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  • Author: W. I. P. MAINWARING x
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W. I. P. MAINWARING

SUMMARY

The specificity of the binding of [1,2-3H]testosterone to nuclei of various rat tissues in vivo has been studied. A significant amount of radioactivity was retained in the nuclei of androgen-dependent tissues only, particularly the ventral prostate gland. The bound radioactivity was only partially recovered as [1,2-3H]testosterone; the remainder was identified as [3H]5α-dihydrotestosterone. Efforts were made to characterize the binding component, or 'receptor', in prostatic nuclei. On digestion of nuclei labelled in vivo with [1,2-3H]testosterone, with enzymes of narrow substrate specificity, only trypsin released tritium, suggesting that the receptor is a protein. On the basis of subfractionation studies of labelled nuclei, the receptor is an acidic protein. The androgen—receptor complex could be effectively extracted from the prostatic nuclei in 1 m-NaCl and from the results of fractionations on a calibrated agarose column, the complex has a molecular weight 100,000–120,000. The specificity of the binding of steroids to such 1 m-NaCl extracts in vitro was investigated by the equilibrium dialysis procedure. Under these conditions, the specificity of the binding of [1,2-3H]testosterone demonstrated in vivo could not be simulated. The receptor is probably part of the chromatin complex but its precise intranuclear localization cannot be determined by biochemical procedures alone.

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W. I. P. MAINWARING

SUMMARY

A thermolabile protein with the properties of a steroid 'receptor' was identified in the cytoplasmic or 105,000 g supernatant fraction of the rat prostate. The receptor has a particular binding specificity towards 5αdihydrotestosterone. Testosterone is bound to a lesser extent but other steroids, including certain androgenic hormones, are not bound. The sedimentation coefficient of 8·0 s and the frictional ratio of 1·96, equivalent to a molecular weight of 2·74 × 105, clearly distinguish the soluble androgen-receptor from the androgen-binding globulin in serum and the androgen-receptor in the prostatic nucleus. Like the nuclear receptor, however, the soluble receptor is probably an acidic protein. Both cysteine and tryptophan residues appear necessary for maintaining the functional configuration of the receptor.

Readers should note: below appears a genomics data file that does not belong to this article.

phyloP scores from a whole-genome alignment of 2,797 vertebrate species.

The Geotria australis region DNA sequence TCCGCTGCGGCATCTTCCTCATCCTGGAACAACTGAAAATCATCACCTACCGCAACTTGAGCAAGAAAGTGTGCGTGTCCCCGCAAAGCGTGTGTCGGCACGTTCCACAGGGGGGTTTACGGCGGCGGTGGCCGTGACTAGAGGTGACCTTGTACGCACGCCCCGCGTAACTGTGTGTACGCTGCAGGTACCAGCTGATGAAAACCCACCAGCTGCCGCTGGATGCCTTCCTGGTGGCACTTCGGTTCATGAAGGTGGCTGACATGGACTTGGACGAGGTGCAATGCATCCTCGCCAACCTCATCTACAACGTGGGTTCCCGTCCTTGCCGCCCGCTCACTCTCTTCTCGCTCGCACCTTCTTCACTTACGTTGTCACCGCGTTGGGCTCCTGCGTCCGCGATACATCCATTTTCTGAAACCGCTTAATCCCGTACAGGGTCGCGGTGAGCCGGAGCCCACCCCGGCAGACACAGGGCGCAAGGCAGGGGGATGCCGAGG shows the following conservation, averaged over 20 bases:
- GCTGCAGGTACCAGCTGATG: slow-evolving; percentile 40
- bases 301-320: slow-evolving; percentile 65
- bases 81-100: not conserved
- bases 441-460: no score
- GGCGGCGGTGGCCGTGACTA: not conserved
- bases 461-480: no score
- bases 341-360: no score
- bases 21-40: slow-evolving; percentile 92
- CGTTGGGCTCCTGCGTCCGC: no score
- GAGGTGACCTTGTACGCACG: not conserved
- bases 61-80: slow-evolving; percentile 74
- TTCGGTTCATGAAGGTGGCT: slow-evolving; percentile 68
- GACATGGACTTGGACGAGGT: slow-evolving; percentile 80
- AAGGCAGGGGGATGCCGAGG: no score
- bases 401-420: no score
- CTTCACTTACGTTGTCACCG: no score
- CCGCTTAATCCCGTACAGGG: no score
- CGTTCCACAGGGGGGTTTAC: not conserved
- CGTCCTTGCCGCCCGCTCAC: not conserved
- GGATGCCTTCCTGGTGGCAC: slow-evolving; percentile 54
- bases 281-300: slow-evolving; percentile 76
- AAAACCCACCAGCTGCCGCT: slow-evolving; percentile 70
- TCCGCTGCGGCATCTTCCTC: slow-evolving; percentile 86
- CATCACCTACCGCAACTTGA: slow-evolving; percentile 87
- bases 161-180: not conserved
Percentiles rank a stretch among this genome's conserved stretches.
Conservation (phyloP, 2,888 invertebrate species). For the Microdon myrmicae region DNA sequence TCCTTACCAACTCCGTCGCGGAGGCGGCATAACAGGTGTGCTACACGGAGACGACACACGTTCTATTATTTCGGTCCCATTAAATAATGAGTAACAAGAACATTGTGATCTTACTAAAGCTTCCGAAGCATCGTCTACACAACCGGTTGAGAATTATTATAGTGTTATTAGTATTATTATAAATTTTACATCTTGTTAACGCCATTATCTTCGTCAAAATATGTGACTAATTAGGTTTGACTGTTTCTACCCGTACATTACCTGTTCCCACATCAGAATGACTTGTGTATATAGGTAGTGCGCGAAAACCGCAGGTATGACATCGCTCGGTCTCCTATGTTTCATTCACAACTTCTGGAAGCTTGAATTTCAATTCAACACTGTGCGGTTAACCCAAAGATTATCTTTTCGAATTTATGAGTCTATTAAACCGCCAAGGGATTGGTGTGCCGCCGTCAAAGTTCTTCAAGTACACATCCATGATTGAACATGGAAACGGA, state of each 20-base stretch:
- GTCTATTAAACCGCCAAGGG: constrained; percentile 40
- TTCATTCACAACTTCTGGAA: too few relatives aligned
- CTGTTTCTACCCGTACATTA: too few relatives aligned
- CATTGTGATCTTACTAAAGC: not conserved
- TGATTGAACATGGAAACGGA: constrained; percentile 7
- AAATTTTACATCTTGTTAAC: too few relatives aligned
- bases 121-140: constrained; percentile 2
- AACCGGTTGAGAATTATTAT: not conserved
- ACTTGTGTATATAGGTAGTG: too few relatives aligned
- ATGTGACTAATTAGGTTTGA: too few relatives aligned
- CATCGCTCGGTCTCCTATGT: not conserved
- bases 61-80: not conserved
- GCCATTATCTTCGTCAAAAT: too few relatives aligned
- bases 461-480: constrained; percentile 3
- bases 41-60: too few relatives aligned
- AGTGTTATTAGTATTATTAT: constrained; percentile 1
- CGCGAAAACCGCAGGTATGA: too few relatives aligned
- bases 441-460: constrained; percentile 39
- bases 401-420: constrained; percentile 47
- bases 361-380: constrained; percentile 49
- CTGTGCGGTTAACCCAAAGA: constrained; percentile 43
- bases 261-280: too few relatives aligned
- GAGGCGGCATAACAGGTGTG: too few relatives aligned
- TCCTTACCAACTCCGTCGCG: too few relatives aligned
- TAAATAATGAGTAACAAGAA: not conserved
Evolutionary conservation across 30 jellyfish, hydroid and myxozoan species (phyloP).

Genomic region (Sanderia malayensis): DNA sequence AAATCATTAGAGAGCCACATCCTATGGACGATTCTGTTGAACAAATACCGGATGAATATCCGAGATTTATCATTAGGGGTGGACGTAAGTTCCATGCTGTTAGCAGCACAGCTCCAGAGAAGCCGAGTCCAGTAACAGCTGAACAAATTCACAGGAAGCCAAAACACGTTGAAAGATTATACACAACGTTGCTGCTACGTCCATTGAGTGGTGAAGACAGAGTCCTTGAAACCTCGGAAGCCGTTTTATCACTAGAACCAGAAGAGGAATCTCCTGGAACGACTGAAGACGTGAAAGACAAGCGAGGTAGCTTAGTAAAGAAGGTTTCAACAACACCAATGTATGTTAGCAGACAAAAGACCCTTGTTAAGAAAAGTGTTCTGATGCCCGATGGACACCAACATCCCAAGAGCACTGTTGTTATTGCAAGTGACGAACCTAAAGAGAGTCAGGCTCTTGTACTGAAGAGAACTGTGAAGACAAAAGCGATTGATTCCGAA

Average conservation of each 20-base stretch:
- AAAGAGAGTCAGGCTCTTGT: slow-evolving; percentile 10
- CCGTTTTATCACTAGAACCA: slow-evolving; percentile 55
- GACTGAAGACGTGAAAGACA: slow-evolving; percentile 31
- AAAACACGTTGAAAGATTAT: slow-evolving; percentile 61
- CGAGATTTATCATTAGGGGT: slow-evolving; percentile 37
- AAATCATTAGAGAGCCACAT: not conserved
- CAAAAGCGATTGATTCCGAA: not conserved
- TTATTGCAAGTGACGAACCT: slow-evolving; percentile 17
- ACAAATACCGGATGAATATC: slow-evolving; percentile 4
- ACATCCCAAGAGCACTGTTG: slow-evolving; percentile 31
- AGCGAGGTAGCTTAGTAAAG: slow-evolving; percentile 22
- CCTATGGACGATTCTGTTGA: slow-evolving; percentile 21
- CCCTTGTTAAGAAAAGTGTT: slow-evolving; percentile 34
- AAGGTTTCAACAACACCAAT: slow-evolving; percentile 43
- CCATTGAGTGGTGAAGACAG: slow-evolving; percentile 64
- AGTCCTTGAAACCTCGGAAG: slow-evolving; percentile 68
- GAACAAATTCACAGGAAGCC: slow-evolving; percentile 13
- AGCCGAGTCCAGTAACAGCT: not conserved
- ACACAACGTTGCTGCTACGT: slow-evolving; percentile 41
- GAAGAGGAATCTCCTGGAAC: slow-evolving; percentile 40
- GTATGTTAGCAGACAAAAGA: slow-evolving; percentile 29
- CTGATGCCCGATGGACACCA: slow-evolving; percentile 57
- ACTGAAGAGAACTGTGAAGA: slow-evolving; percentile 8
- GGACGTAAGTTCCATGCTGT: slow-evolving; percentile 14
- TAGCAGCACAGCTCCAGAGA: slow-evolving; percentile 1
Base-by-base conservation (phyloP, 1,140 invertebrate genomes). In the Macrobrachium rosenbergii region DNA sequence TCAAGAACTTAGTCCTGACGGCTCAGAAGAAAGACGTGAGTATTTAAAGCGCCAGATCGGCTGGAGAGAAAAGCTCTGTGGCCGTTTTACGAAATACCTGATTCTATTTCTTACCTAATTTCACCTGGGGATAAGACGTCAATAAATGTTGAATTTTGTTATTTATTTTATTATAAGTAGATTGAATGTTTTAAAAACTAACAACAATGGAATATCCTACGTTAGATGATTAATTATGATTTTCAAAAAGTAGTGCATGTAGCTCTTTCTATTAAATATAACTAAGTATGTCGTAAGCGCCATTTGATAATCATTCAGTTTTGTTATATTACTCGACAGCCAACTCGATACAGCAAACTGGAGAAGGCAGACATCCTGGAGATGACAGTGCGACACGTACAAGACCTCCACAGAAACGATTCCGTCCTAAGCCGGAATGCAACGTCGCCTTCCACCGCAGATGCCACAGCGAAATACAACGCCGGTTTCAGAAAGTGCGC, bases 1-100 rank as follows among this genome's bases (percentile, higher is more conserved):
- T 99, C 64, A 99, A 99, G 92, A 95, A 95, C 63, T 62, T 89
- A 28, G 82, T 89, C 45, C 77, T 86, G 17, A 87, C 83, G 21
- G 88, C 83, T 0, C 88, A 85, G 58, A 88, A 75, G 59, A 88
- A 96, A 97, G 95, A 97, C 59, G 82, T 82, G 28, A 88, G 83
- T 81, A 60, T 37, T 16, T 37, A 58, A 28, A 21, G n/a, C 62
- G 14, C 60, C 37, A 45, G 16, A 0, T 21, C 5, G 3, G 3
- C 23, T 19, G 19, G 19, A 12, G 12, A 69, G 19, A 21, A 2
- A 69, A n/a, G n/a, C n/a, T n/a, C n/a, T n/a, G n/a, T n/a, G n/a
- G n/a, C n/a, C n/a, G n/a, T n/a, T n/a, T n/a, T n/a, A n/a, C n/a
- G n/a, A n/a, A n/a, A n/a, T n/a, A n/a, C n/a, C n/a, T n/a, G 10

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W. I. P. MAINWARING and F. R. MANGAN

SUMMARY

A search has been conducted for specific, 5α-dihydrotestosterone-binding proteins in a wide variety of tissues and cells upon which androgenic steroids have pronounced morphological and biochemical effects. High affinity binding proteins of this nature have been identified in cytoplasmic and nuclear extracts from a diversity of accessory sexual glands of many species, mouse kidney, testis and certain experimental androgen-dependent tumours. They are notably absent in most types of skeletal muscle and in soluble extracts prepared from prokaryotic organisms. The implications of these findings to the mechanism of action of androgenic steroids are discussed. While the selective binding of 5α-dihydrotestosterone indubitably plays a role of paramount importance in the mechanism of action of androgens in many accessory sexual glands throughout life, this process may be of importance in other tissues only during the period of early growth and development. A severe limitation to the importance of the binding of 5α-dihydrotestosterone in certain adult tissues is imposed by the very low activity of the enzyme, 5α-reductase, responsible for the formation of 5α-dihydrotestosterone.

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W. I. P. MAINWARING and E. J. G. MILROY

SUMMARY

A search has been conducted for specific androgen-binding proteins in soluble extracts of normal human prostate tissue and in surgical samples removed at retropubic prostatectomy for benign prostatic hyperplasia. Proteins with a particularly high affinity for a metabolite of testosterone, 5α-dihydrotestosterone, have been identified in studies on the binding of 3H-labelled steroids in vitro. The 5α-dihydrotestosterone-protein complexes have been partially characterized using sucrose density gradient centrifugation and gel-exclusion chromatography. The androgen receptors in the human prostate gland are remarkably similar to those previously described in the accessory sexual glands of experimental animals. These findings have been confirmed by the analysis of extracts of hyperplastic prostate glands labelled by the administration of [3H]testosterone in vivo. No attempt was made to correlate the degree of binding with the histological appearance of the specimens of hyperplastic prostate or to determine whether the receptors were principally present in the hyperplastic nodules. Such androgen-binding proteins were not present in serum, skeletal muscle or adipose tissue. The possible relevance of these findings to the onset of clinical disorders in the human prostate gland is briefly discussed.